Nassau County Public Schools sued for removing children's book about same-sex penguin couple

NASSAU COUNTY, Fla. — A children’s book about two male penguins who raised a chick together is the subject of a lawsuit targeting Nassau County Public Schools.


The suit claims the district arbitrarily removed the book from school library shelves.

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And Tango Makes Three is a children’s book telling the true story of two male penguins in the Central Park Zoo that captured media attention in the early 2000′s after they hatched an egg given to them by a zookeeper and raised the chick as their own.

The book was removed from library shelves in Nassau County Public Schools after the conservative group Citizens Defending Freedom contacted the district and argued the book and 35 other titles were “inappropriate” and “offensive”.

James Bruner with Citizens Defending Freedom argued topics like same-sex marriage don’t belong on school library shelves.

“There’s a, if you call it, if you will, an adult debate over this,” said Bruner.

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Bruner did acknowledge And Tango Makes Three doesn’t include any explicit or pornographic content.

“It doesn’t get into the juicy sexual stuff,” said Bruner.

Lauren Zimmerman is an attorney representing the authors of And Tango Makes Three and local Nassau County parents and students.

“It’s upsetting and it’s personal. You know, as we outline in our complaint, our author plaintiffs are a married couple, they’re raising a daughter in the city together. They’re very much like the couple in the book,” said Zimmerman.

In a 51-page lawsuit filed this week, Zimmerman alleged her clients’ first amendment rights were violated when the book was removed.

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According to public records, the district did not determine the book violated state law, rather, it removed the book citing a lack of circulation.

However, the district acknowledged the book was in fact checked out five times over the past five years.

Meanwhile, the lawsuit claims thousands of other titles that haven’t been checked out at all remain on the school library shelves.

The two students named in the suit claim they would check out And Tango Makes Three immediately if it’s returned to the shelves.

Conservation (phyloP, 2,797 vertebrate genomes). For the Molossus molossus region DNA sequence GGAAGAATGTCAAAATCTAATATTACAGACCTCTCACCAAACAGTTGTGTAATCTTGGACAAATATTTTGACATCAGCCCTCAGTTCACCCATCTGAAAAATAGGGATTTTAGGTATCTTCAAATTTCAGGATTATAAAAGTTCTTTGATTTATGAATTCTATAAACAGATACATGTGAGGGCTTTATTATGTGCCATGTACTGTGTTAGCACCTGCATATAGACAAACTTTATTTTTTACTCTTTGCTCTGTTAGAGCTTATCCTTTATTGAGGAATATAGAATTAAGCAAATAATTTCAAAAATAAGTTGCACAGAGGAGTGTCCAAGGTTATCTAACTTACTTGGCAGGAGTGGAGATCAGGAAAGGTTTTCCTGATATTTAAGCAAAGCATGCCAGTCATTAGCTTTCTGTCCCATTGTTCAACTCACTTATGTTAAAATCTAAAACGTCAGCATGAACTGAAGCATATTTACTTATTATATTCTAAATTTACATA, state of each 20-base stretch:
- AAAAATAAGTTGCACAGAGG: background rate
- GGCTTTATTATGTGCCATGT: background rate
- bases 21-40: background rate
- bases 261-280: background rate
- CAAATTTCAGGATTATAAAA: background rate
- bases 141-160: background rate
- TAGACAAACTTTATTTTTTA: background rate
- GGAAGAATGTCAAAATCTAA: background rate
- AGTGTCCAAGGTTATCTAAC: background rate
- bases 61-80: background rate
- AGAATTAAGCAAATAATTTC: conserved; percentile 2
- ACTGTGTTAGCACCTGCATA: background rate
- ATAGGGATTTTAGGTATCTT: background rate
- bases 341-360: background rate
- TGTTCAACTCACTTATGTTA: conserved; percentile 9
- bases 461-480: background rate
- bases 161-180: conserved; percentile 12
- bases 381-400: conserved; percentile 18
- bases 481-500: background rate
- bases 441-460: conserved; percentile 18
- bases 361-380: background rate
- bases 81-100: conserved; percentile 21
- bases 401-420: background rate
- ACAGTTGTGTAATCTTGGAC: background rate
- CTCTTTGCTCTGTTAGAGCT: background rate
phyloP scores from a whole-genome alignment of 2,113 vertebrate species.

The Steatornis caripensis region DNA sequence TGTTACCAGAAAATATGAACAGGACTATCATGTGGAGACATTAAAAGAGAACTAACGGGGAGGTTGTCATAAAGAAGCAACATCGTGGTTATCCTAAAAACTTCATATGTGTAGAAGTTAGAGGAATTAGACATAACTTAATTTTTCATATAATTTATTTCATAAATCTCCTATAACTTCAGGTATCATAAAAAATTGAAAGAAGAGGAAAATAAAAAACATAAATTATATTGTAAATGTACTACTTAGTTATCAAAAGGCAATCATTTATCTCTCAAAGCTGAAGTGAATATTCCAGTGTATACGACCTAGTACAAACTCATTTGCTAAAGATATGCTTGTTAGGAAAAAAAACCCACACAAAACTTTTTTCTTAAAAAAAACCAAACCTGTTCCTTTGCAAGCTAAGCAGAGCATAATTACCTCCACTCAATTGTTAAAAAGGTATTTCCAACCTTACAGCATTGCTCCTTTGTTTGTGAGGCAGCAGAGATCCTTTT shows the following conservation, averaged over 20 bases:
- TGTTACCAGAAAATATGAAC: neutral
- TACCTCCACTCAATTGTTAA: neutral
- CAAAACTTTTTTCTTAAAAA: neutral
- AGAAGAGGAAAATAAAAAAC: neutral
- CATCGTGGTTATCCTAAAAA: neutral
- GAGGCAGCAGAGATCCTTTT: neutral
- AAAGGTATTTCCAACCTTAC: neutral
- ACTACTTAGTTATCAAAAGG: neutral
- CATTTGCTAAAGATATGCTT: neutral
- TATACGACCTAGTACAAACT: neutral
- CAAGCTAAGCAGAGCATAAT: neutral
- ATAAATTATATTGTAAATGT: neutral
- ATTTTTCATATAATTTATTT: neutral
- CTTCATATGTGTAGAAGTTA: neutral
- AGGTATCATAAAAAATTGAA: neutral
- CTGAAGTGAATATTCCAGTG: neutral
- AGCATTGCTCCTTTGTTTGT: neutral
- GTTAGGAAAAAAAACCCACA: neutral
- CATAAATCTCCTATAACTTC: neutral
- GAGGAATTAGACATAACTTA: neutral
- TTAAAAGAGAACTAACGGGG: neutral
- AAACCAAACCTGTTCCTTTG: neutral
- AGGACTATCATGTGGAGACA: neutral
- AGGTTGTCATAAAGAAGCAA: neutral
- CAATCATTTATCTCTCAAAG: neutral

“Our view is that you cannot remove the book based on personal animus. There has to be a legitimate reason for the removal and we don’t see one here,” said Zimmerman.

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The suit also alleges the district failed to follow open government laws by not holding public hearings while making decisions on And Tango Makes Three and the 35 other books it removed or restricted.

Bruner claimed district leaders have the right to curate their libraries based on what they believe is appropriate, or in this case, when a book seems to have a low level of interest.

“They can pull any book they want for whatever their appropriate governmental job requires of them,” said Bruner.

But Stephana Ferrell with the Florida Freedom to Read Project noted when a book is challenged there is a formal process prescribed in state law districts must follow.

“And there is a question of whether or not the district did that,” said Ferrell.

Ferrell blames the state laws regulation book challenges for litigation around these issues.

It’s litigation that ultimately costs districts money defending lawsuits from concerned groups on both sides of the issue.

“The laws are recklessly written to allow for infringement and discrimination, but also carry harsh consequences for district non-compliance. It’s a lose-lose situation for our school leaders, educators, and our students. The only people that get to act with limited risk are those that file the objections,” said Ferrell.

Action News Jax reached out to Nassau County Public Schools for comment on this story.

The district declined, citing the pending litigation.

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